JOPER Journal of Operators 2314-5072 2314-5064 Hindawi Publishing Corporation 10.1155/2015/172754 172754 Research Article On Some Algebraic and Operator-Theoretic Properties of λ-Toeplitz Operators http://orcid.org/0000-0002-7287-0406 Nikpour Mehdi Fan Dashan Department of Science and Mathematics The American University of Afghanistan Darulaman Road, Kabul Afghanistan 2015 612015 2015 04 09 2014 16 12 2014 17 12 2014 612015 2015 Copyright © 2015 Mehdi Nikpour. This is an open access article distributed under the Creative Commons Attribution License, which permits unrestricted use, distribution, and reproduction in any medium, provided the original work is properly cited.

Based on a spectral problem raised by Barría and Halmos, a new class of Hardy-Hilbert space operators, containing the classical Toeplitz operators, is introduced, and some of their Toeplitz-like algebraic and operator-theoretic properties are studied and explored.

1. Introduction

All of the work I am about to describe takes place in the Hardy-Hilbert space of the unit circle U, denoted by H2(U)(=H2), and consists of all square-integrable (with respect to the normalized arc-length measure dθ/2π) functions, on U, whose negative Fourier coefficients all vanish; that is, (1)H2=fL2U02πddf^(n)=12π02πf(eıθ)e-ınθdθ=0,nZ+. For more details and basic properties of Hardy spaces, the reader is referred to [1, Chapters 1 and 2] or [2, Chapter 17].

Two of the most intensely studied classes of bounded operators on H2 are Toeplitz and Hankel operators. Originally, an infinite matrix is called Toeplitz (resp., Hankel) if its entries depend just on the difference (resp., the sum) of their indices. Hence, Toeplitz matrices are the ones with constant diagonals, and Hankel matrices are those with constant skew-diagonals. They both play a decisive role in a very wide circle of problems in operator theory, C*-algebras, moment problems, interpolation by holomorphic or meromorphic functions, inverse spectral problems, orthogonal polynomials, prediction theory, Wiener-Hopf equations, boundary problems of function theory, the extension theory of symmetric operators, singular integral equations, models of statistical physics, and many others. Also, there exists a vast literature on the theory of Toeplitz and Hankel operators; see, for example, .

Maybe a naïve reason also for their importance is the fact that Toeplitz and Hankel operators are compressions of (bounded) multiplication operators and their flipped, respectively, to H2. Indeed, any essentially bounded function ϕ on U induces, in a natural way, three bounded operators, one on L2(U) and the two others on H2, as follows.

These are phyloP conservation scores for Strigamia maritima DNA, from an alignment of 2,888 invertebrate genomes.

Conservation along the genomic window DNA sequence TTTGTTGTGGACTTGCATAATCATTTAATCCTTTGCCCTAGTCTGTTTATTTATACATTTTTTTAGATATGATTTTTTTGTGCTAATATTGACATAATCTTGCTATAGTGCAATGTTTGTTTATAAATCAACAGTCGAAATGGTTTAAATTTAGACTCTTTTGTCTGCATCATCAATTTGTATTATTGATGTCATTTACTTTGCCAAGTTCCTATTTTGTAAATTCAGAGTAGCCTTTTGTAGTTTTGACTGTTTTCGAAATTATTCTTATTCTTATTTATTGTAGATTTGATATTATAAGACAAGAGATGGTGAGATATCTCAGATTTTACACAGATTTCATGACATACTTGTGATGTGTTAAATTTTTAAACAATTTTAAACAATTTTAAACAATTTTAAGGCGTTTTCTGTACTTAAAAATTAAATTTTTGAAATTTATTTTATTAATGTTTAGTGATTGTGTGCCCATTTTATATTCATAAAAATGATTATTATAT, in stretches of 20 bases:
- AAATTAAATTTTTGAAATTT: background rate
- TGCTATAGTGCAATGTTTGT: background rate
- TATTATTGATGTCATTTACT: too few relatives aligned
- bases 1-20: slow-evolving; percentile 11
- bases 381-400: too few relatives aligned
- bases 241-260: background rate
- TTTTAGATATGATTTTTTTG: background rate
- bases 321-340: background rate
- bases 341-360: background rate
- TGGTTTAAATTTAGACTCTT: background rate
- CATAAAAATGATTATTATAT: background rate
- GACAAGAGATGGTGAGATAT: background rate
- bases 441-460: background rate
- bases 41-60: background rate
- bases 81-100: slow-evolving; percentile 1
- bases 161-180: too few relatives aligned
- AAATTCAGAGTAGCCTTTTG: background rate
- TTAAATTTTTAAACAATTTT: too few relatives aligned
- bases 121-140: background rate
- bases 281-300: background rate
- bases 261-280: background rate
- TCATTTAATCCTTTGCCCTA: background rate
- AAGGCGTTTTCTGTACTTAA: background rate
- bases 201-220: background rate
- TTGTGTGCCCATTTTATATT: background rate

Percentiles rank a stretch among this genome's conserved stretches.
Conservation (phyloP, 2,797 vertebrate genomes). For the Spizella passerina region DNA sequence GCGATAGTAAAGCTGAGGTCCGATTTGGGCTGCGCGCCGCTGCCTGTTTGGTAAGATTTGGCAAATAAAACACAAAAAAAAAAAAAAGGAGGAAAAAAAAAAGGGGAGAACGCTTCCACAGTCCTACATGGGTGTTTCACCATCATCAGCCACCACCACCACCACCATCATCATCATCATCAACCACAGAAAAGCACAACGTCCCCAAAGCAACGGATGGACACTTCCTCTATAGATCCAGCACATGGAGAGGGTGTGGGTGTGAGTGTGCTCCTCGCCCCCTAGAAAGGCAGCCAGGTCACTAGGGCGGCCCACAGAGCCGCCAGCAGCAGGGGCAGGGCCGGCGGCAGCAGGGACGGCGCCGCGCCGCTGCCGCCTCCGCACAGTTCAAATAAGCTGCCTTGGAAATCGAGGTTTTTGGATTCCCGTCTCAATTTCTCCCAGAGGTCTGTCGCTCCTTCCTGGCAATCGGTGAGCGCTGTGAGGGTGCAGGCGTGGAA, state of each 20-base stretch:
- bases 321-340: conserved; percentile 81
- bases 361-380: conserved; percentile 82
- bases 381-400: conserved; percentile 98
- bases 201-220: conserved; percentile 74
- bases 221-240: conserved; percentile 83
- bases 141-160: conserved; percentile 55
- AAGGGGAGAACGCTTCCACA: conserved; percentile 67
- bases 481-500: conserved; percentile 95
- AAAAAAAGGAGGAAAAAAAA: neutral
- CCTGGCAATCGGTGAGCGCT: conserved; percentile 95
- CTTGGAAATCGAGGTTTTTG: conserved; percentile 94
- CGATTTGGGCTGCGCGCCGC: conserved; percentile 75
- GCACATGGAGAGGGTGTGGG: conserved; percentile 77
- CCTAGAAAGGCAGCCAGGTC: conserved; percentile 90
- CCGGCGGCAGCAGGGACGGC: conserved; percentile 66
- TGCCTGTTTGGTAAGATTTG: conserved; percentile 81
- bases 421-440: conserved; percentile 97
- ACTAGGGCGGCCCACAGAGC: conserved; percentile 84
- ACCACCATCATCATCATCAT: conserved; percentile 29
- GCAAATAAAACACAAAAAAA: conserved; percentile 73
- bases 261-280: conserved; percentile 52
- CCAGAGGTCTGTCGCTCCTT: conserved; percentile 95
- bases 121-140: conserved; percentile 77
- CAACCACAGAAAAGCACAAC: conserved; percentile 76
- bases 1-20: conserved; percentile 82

The Multiplication operator Mϕ is given by Mϕf=ϕf, for fL2(U).

The Toeplitz operator Tϕ is defined, in terms of the orthogonal projection P from L2(U) onto H2(U), as the compression of Mϕ to H2; Tϕf=PMϕf, for fH2(U).

The Hankel operator Hϕ is defined as the compression of the “flipped” Mϕ onto H2(U); Hϕf=PJMϕf, for fH2(U), where J is the unitary self-adjoint operator on L2(U) (the so-called flip operator) defined by (Jf)(ζ):=ζ¯f(ζ¯), for ζU, mapping H2 onto (H2) (the orthogonal complement of H2) and (H2) onto H2.

In each case, ϕ is called the symbol of the operator.

These classes of operators can also be considered as solutions to some linear operator-equations involving the Toeplitz operator Teıθ, known as the unilateral forward shift, and its Hilbert-adjoint Te-ıθ, usually called the unilateral backward shift. Indeed, it is well known that an operator H is Hankel if and only if Te-ıθH=HTeıθ (Hankel equation) and that an operator T is Toeplitz if and only if Te-ıθTTeıθ=T (Toeplitz equation).

Generalizations of such operator-equations have been studied and explored for some time. For instance, in  the operator-equation S*XT=X, for arbitrary contractions S and T acting on different Hilbert spaces, has been studied. Pták in  studied the solutions to the operator-equation S*X=XT, where S and T are contractions.

Here we study an operator-equation, on B(H2), which is a slight modification to the Toeplitz equation; namely, Te-ıθXTeıθ=λX, for an arbitrary complex number λ. This operator-equation appeared in  and it was asked what its operator-solutions could be, what algebraic and operator-theoretic properties those solutions had, and how these operator-solutions relate to the case λ=1 (Toeplitz operators). Fortunately, this problem is a spectral one; that is, its solutions are the eigen-operators of a bounded operator-valued linear transformation on B(H2), which have been found and characterized by Sun in .